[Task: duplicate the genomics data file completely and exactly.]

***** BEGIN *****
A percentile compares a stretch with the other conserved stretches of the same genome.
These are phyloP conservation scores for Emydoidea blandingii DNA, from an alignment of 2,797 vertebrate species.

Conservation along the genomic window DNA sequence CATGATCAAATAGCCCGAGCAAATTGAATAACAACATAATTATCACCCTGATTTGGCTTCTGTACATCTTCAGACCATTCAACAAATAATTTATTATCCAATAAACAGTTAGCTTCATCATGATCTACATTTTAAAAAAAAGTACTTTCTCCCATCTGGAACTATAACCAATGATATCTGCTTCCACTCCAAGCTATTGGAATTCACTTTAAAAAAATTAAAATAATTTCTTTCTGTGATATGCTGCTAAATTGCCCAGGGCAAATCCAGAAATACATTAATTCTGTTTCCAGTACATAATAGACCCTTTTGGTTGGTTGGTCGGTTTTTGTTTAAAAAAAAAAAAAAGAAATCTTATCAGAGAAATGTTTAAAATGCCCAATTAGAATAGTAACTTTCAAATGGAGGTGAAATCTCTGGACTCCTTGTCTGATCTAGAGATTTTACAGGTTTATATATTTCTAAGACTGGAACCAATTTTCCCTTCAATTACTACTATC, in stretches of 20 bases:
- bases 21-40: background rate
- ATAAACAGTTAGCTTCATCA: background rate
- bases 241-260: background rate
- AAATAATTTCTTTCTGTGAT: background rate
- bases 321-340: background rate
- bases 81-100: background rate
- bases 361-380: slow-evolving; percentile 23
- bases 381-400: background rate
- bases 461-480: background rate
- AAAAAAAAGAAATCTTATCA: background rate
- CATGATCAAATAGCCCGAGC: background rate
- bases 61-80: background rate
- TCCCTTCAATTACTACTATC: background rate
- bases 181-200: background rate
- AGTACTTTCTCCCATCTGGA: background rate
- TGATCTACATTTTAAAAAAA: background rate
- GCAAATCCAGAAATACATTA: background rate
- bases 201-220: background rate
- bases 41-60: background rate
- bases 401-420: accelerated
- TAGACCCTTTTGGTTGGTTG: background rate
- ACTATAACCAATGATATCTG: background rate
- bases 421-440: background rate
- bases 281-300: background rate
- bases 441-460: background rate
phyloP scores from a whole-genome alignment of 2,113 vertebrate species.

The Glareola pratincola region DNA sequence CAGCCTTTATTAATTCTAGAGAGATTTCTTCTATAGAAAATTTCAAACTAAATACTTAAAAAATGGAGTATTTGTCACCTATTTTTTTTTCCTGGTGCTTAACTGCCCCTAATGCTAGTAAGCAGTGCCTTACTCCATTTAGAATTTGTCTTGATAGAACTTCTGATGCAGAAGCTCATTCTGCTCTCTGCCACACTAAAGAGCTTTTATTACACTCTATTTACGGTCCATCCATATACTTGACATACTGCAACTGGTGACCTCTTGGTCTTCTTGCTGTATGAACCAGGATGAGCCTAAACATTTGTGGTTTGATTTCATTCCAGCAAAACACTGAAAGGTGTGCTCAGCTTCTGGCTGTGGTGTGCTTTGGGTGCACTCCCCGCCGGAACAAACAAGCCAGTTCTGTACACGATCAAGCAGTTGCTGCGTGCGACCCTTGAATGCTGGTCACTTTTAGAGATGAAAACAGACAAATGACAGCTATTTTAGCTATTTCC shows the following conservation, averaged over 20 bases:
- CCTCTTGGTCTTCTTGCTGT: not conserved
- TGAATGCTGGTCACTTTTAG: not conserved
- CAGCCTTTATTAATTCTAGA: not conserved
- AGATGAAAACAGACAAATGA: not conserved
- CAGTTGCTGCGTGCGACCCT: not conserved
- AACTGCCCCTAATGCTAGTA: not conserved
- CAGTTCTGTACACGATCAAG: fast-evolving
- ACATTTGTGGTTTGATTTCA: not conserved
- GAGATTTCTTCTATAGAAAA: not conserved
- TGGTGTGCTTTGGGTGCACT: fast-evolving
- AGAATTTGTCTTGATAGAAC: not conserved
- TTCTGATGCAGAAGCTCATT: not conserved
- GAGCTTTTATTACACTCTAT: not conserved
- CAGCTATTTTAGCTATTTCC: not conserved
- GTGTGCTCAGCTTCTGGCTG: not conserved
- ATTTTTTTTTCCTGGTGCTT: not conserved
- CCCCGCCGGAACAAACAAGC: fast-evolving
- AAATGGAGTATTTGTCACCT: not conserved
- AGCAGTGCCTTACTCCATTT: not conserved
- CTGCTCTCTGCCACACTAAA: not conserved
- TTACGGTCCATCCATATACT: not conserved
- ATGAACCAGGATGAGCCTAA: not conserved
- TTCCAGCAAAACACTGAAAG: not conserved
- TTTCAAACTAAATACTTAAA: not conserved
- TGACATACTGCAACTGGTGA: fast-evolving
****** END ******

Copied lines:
A percentile compares a stretch with the other conserved stretches of the same genome.
These are phyloP conservation scores for Emydoidea blandingii DNA, from an alignment of 2,797 vertebrate species.

Conservation along the genomic window DNA sequence CATGATCAAATAGCCCGAGCAAATTGAATAACAACATAATTATCACCCTGATTTGGCTTCTGTACATCTTCAGACCATTCAACAAATAATTTATTATCCAATAAACAGTTAGCTTCATCATGATCTACATTTTAAAAAAAAGTACTTTCTCCCATCTGGAACTATAACCAATGATATCTGCTTCCACTCCAAGCTATTGGAATTCACTTTAAAAAAATTAAAATAATTTCTTTCTGTGATATGCTGCTAAATTGCCCAGGGCAAATCCAGAAATACATTAATTCTGTTTCCAGTACATAATAGACCCTTTTGGTTGGTTGGTCGGTTTTTGTTTAAAAAAAAAAAAAAGAAATCTTATCAGAGAAATGTTTAAAATGCCCAATTAGAATAGTAACTTTCAAATGGAGGTGAAATCTCTGGACTCCTTGTCTGATCTAGAGATTTTACAGGTTTATATATTTCTAAGACTGGAACCAATTTTCCCTTCAATTACTACTATC, in stretches of 20 bases:
- bases 21-40: background rate
- ATAAACAGTTAGCTTCATCA: background rate
- bases 241-260: background rate
- AAATAATTTCTTTCTGTGAT: background rate
- bases 321-340: background rate
- bases 81-100: background rate
- bases 361-380: slow-evolving; percentile 23
- bases 381-400: background rate
- bases 461-480: background rate
- AAAAAAAAGAAATCTTATCA: background rate
- CATGATCAAATAGCCCGAGC: background rate
- bases 61-80: background rate
- TCCCTTCAATTACTACTATC: background rate
- bases 181-200: background rate
- AGTACTTTCTCCCATCTGGA: background rate
- TGATCTACATTTTAAAAAAA: background rate
- GCAAATCCAGAAATACATTA: background rate
- bases 201-220: background rate
- bases 41-60: background rate
- bases 401-420: accelerated
- TAGACCCTTTTGGTTGGTTG: background rate
- ACTATAACCAATGATATCTG: background rate
- bases 421-440: background rate
- bases 281-300: background rate
- bases 441-460: background rate
phyloP scores from a whole-genome alignment of 2,113 vertebrate species.

The Glareola pratincola region DNA sequence CAGCCTTTATTAATTCTAGAGAGATTTCTTCTATAGAAAATTTCAAACTAAATACTTAAAAAATGGAGTATTTGTCACCTATTTTTTTTTCCTGGTGCTTAACTGCCCCTAATGCTAGTAAGCAGTGCCTTACTCCATTTAGAATTTGTCTTGATAGAACTTCTGATGCAGAAGCTCATTCTGCTCTCTGCCACACTAAAGAGCTTTTATTACACTCTATTTACGGTCCATCCATATACTTGACATACTGCAACTGGTGACCTCTTGGTCTTCTTGCTGTATGAACCAGGATGAGCCTAAACATTTGTGGTTTGATTTCATTCCAGCAAAACACTGAAAGGTGTGCTCAGCTTCTGGCTGTGGTGTGCTTTGGGTGCACTCCCCGCCGGAACAAACAAGCCAGTTCTGTACACGATCAAGCAGTTGCTGCGTGCGACCCTTGAATGCTGGTCACTTTTAGAGATGAAAACAGACAAATGACAGCTATTTTAGCTATTTCC shows the following conservation, averaged over 20 bases:
- CCTCTTGGTCTTCTTGCTGT: not conserved
- TGAATGCTGGTCACTTTTAG: not conserved
- CAGCCTTTATTAATTCTAGA: not conserved
- AGATGAAAACAGACAAATGA: not conserved
- CAGTTGCTGCGTGCGACCCT: not conserved
- AACTGCCCCTAATGCTAGTA: not conserved
- CAGTTCTGTACACGATCAAG: fast-evolving
- ACATTTGTGGTTTGATTTCA: not conserved
- GAGATTTCTTCTATAGAAAA: not conserved
- TGGTGTGCTTTGGGTGCACT: fast-evolving
- AGAATTTGTCTTGATAGAAC: not conserved
- TTCTGATGCAGAAGCTCATT: not conserved
- GAGCTTTTATTACACTCTAT: not conserved
- CAGCTATTTTAGCTATTTCC: not conserved
- GTGTGCTCAGCTTCTGGCTG: not conserved
- ATTTTTTTTTCCTGGTGCTT: not conserved
- CCCCGCCGGAACAAACAAGC: fast-evolving
- AAATGGAGTATTTGTCACCT: not conserved
- AGCAGTGCCTTACTCCATTT: not conserved
- CTGCTCTCTGCCACACTAAA: not conserved
- TTACGGTCCATCCATATACT: not conserved
- ATGAACCAGGATGAGCCTAA: not conserved
- TTCCAGCAAAACACTGAAAG: not conserved
- TTTCAAACTAAATACTTAAA: not conserved
- TGACATACTGCAACTGGTGA: fast-evolving